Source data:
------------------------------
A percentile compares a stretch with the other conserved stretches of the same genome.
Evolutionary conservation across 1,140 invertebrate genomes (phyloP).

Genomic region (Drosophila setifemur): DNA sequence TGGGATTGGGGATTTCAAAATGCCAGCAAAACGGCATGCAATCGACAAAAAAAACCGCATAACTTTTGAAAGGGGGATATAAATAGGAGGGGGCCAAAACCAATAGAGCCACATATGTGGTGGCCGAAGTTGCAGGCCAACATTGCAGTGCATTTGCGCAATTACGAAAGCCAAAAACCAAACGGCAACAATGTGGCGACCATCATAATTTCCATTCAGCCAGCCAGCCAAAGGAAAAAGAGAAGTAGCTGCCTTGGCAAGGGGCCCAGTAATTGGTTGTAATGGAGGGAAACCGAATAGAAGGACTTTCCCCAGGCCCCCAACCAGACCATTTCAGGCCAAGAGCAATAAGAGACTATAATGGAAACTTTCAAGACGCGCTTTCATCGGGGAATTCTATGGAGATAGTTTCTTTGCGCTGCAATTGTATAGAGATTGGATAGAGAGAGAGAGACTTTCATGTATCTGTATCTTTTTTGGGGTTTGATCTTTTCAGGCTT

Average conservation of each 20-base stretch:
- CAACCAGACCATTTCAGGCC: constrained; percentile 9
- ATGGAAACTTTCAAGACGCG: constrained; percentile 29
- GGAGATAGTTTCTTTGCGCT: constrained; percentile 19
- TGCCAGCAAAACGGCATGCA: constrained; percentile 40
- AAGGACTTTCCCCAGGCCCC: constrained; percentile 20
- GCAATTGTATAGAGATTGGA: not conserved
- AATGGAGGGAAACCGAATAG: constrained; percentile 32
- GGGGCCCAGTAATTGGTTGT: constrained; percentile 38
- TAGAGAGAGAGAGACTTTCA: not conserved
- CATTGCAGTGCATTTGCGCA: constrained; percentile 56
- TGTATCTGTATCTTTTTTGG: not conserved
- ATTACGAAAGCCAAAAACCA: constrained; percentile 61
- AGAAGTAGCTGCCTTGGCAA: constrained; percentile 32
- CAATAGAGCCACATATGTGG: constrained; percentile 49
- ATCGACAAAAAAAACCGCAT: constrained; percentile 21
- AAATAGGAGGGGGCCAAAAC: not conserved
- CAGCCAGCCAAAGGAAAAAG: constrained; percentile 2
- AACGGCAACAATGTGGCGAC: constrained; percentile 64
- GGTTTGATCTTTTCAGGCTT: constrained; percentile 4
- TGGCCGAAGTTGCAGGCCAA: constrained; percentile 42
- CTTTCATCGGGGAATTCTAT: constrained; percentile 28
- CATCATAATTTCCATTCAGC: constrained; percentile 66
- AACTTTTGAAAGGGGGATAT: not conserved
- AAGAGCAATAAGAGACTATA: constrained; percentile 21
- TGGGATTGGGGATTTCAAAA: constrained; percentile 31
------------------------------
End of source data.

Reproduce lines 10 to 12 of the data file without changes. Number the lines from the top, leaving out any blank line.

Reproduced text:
- GCAATTGTATAGAGATTGGA: not conserved
- AATGGAGGGAAACCGAATAG: constrained; percentile 32
- GGGGCCCAGTAATTGGTTGT: constrained; percentile 38